Many modern isekai stories solve this by taking a shortcut. The main character is a “reader-insert” character with very little personality of their own and a generic background. I’m not a big fan of this approach, but I guess it works.

The character shouldn’t be from a different time or place that would make their viewpoint too different from our own. For example, Captain Kirk is from a science-fiction background of his own, so his experience of a strange, new worlds wouldn’t be a portal fantasy or isekai. While John Carter may have been a great isekai / portal fantasy character back in Burroughs’ day (and so he’s grandfathered in just fine), his pre-WWI world is so far removed from our own that he’d not be a great candidate for a point-of-view character in these kinds of stories today.

Likewise, “Reverse Isekai,” where a character from another world comes to ours, and we get to see our world through a new perspective, would not really qualify. It is its own thing.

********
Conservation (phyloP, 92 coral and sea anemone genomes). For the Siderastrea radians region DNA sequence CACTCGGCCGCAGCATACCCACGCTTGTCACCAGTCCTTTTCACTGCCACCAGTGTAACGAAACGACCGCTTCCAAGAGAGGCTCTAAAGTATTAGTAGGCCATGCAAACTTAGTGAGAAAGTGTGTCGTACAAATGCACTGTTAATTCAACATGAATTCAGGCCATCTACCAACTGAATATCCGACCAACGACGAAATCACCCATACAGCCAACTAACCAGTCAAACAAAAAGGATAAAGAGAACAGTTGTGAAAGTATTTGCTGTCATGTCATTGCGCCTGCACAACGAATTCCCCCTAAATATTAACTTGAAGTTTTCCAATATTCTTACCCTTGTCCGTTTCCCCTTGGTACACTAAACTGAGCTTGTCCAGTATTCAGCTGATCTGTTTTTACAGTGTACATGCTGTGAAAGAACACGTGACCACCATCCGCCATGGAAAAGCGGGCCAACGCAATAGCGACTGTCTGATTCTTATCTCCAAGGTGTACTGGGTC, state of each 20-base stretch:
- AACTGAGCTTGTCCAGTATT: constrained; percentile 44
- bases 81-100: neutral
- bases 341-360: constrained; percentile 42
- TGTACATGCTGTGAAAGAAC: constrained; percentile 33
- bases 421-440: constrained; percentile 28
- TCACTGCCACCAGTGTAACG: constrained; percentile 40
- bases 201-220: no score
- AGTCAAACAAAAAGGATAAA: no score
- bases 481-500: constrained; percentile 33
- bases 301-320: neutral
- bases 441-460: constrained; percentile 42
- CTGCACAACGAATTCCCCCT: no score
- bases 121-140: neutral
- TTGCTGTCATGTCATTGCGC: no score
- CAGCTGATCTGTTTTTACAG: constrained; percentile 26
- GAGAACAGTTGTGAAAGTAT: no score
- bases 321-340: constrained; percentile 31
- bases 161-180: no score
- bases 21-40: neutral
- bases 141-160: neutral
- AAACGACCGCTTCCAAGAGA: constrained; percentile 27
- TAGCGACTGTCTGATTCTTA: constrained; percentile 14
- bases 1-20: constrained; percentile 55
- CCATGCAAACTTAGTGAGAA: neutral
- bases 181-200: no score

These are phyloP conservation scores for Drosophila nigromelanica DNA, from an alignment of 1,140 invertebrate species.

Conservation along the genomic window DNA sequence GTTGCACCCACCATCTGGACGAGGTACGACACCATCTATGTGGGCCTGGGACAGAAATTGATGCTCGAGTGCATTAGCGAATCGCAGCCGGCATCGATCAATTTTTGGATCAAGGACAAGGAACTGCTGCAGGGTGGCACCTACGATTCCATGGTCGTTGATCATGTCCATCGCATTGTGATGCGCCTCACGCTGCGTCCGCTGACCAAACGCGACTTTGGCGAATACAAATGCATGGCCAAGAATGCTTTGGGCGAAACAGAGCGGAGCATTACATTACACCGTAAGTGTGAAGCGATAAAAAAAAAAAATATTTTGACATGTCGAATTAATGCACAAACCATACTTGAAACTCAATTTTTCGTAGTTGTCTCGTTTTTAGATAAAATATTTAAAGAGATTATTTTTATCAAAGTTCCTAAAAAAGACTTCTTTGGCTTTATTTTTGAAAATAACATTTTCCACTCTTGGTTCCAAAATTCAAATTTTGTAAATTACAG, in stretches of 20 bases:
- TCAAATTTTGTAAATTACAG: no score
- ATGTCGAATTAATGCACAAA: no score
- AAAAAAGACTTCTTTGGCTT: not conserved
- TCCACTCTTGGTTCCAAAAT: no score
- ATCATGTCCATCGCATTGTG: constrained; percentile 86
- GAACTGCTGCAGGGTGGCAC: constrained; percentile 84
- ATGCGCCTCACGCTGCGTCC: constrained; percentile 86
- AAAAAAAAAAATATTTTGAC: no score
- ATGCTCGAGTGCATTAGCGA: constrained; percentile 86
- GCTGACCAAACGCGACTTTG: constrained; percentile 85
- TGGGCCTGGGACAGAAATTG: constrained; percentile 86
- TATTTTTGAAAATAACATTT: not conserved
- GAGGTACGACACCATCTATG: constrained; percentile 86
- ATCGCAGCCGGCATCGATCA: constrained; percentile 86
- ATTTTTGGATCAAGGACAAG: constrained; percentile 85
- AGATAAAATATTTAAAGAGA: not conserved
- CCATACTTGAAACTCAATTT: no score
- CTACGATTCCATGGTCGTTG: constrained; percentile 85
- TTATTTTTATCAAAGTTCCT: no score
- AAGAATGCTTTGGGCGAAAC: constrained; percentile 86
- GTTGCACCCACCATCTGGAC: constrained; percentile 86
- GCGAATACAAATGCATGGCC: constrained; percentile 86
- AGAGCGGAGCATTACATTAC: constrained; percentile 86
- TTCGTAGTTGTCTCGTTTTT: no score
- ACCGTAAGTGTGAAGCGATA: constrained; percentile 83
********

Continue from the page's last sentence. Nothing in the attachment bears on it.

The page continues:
Finally, I’ve seen a couple of stories where the fact the main character is from modern-day Earth seems to have been tacked on to a more traditional fantasy. If you were to ignore the intro, the main character might as well be a native of the fantasy world. These stories are isekais or portal fantasies on a technicality only. It’s fine if the origins of the character fade into the background as the months and years go by in a new life in another world, but the character’s background should initially play a major role.

Going to Another World

What qualifies as “another world?” It’s a setting that is very different and separate from our own. Obviously, getting sucked away to the warring kingdoms of Mars, or a fantasy world of dragons and sorcerers or talking animals would qualify. So would going far back or forward in time, to King Arthur’s Court or to the distant future of various incarnations of Buck Rogers. Being abducted by aliens and taken into outer space is a classic. So is traveling to a “lost world” buried deep inside the hollow Earth, full of prehistoric creatures and forgotten magic or technology.